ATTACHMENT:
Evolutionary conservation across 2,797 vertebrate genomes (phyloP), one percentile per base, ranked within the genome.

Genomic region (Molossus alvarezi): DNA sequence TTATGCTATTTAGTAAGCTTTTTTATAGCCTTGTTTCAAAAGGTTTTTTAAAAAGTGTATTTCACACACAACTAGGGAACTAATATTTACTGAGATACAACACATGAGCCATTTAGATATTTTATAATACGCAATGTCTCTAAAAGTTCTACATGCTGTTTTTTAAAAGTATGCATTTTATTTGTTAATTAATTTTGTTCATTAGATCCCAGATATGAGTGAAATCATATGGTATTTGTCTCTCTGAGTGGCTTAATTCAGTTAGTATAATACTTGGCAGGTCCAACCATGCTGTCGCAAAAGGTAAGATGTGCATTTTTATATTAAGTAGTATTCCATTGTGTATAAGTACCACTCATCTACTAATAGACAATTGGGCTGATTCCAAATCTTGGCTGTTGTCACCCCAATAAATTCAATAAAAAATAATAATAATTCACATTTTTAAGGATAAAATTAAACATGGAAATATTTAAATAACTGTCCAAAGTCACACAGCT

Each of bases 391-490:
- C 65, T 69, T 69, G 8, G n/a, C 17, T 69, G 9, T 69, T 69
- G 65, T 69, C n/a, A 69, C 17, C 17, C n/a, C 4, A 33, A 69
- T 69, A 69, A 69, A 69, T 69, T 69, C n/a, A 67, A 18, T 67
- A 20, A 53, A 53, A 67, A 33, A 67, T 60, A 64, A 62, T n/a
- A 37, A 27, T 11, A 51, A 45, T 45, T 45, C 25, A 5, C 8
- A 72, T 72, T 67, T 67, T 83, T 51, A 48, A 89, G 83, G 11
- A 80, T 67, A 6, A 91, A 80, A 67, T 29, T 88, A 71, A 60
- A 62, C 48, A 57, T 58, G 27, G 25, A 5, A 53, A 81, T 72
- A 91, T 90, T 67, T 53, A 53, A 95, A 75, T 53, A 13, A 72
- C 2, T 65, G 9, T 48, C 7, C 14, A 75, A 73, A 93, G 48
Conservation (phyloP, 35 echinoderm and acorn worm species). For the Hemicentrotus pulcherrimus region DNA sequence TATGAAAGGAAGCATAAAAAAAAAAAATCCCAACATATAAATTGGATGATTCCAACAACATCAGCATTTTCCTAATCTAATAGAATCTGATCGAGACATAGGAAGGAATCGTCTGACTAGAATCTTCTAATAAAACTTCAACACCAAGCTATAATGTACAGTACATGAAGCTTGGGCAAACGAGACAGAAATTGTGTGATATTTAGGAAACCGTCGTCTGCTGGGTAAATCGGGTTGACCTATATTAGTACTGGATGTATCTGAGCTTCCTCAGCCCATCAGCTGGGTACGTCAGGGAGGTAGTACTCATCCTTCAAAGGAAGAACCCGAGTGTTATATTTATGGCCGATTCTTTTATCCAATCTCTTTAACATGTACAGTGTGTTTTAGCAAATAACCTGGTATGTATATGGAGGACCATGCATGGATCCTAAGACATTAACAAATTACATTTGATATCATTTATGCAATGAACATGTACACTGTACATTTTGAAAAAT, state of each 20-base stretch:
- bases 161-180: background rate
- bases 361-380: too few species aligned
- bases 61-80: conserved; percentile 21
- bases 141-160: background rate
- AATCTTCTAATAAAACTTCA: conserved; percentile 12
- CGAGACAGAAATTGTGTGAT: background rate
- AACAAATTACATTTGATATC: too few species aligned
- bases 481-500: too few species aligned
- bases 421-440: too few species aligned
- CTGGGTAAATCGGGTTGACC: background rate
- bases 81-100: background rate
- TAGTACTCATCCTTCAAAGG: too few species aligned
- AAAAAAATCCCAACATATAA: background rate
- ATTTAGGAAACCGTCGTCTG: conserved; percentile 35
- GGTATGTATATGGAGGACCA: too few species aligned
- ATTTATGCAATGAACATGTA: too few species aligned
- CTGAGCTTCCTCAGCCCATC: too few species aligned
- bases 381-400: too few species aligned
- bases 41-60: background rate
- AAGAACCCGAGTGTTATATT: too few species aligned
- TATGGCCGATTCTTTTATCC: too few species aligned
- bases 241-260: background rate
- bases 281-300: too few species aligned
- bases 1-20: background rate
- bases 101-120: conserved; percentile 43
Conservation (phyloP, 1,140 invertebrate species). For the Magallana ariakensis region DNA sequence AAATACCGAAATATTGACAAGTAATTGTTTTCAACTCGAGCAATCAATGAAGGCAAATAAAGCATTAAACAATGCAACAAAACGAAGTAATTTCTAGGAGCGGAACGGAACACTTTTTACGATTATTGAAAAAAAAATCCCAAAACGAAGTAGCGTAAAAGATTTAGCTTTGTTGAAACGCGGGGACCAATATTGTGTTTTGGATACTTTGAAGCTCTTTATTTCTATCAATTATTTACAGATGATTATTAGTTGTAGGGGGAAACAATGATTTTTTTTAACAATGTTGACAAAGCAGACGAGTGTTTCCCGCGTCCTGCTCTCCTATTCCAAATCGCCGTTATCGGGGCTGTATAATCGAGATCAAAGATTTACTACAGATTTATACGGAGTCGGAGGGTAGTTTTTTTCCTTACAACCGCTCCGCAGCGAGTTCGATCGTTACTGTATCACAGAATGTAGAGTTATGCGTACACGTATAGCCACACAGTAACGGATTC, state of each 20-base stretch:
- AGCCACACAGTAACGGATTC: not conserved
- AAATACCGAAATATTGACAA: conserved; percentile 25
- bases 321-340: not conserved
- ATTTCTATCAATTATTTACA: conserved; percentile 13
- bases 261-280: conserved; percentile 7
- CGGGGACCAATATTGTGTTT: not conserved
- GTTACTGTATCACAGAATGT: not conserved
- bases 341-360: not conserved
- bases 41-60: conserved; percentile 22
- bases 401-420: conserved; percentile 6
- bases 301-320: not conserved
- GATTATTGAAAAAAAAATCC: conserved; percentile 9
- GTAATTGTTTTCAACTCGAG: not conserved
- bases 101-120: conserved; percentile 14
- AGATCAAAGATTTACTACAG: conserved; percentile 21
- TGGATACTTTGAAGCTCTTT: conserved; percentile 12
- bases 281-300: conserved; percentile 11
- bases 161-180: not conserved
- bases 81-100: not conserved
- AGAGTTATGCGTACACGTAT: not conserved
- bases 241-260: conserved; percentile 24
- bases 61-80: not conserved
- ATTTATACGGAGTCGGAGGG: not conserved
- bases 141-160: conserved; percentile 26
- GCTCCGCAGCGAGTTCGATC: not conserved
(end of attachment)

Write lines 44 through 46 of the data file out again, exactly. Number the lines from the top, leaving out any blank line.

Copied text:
- ATTTCTATCAATTATTTACA: conserved; percentile 13
- bases 261-280: conserved; percentile 7
- CGGGGACCAATATTGTGTTT: not conserved